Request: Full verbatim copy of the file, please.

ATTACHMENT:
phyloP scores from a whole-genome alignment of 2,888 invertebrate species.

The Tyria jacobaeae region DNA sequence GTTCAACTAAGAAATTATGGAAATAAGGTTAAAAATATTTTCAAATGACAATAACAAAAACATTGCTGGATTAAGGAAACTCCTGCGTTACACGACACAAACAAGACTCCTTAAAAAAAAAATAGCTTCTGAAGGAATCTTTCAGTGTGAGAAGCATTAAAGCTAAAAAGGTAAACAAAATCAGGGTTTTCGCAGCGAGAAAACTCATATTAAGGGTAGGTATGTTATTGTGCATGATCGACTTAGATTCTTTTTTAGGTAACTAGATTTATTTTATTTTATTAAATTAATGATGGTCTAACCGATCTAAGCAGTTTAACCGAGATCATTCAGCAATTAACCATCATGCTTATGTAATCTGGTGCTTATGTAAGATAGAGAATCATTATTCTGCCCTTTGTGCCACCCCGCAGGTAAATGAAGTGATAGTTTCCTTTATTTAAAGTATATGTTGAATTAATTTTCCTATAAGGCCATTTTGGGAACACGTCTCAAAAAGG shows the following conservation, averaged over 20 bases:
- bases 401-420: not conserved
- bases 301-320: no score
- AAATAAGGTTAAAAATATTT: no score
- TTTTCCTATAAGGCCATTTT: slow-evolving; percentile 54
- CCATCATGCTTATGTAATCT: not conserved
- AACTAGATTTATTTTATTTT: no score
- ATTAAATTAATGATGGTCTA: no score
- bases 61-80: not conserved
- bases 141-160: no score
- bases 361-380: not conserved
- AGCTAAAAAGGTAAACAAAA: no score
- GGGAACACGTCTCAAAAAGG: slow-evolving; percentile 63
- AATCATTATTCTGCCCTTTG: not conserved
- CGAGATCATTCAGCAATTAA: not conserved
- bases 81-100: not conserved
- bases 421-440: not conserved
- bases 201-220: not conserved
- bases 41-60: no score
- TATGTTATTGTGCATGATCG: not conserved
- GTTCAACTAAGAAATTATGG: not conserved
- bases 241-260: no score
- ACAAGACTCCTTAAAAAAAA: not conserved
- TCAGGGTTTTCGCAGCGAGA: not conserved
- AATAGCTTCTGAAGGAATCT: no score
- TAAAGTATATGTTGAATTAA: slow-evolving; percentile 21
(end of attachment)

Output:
phyloP scores from a whole-genome alignment of 2,888 invertebrate species.

The Tyria jacobaeae region DNA sequence GTTCAACTAAGAAATTATGGAAATAAGGTTAAAAATATTTTCAAATGACAATAACAAAAACATTGCTGGATTAAGGAAACTCCTGCGTTACACGACACAAACAAGACTCCTTAAAAAAAAAATAGCTTCTGAAGGAATCTTTCAGTGTGAGAAGCATTAAAGCTAAAAAGGTAAACAAAATCAGGGTTTTCGCAGCGAGAAAACTCATATTAAGGGTAGGTATGTTATTGTGCATGATCGACTTAGATTCTTTTTTAGGTAACTAGATTTATTTTATTTTATTAAATTAATGATGGTCTAACCGATCTAAGCAGTTTAACCGAGATCATTCAGCAATTAACCATCATGCTTATGTAATCTGGTGCTTATGTAAGATAGAGAATCATTATTCTGCCCTTTGTGCCACCCCGCAGGTAAATGAAGTGATAGTTTCCTTTATTTAAAGTATATGTTGAATTAATTTTCCTATAAGGCCATTTTGGGAACACGTCTCAAAAAGG shows the following conservation, averaged over 20 bases:
- bases 401-420: not conserved
- bases 301-320: no score
- AAATAAGGTTAAAAATATTT: no score
- TTTTCCTATAAGGCCATTTT: slow-evolving; percentile 54
- CCATCATGCTTATGTAATCT: not conserved
- AACTAGATTTATTTTATTTT: no score
- ATTAAATTAATGATGGTCTA: no score
- bases 61-80: not conserved
- bases 141-160: no score
- bases 361-380: not conserved
- AGCTAAAAAGGTAAACAAAA: no score
- GGGAACACGTCTCAAAAAGG: slow-evolving; percentile 63
- AATCATTATTCTGCCCTTTG: not conserved
- CGAGATCATTCAGCAATTAA: not conserved
- bases 81-100: not conserved
- bases 421-440: not conserved
- bases 201-220: not conserved
- bases 41-60: no score
- TATGTTATTGTGCATGATCG: not conserved
- GTTCAACTAAGAAATTATGG: not conserved
- bases 241-260: no score
- ACAAGACTCCTTAAAAAAAA: not conserved
- TCAGGGTTTTCGCAGCGAGA: not conserved
- AATAGCTTCTGAAGGAATCT: no score
- TAAAGTATATGTTGAATTAA: slow-evolving; percentile 21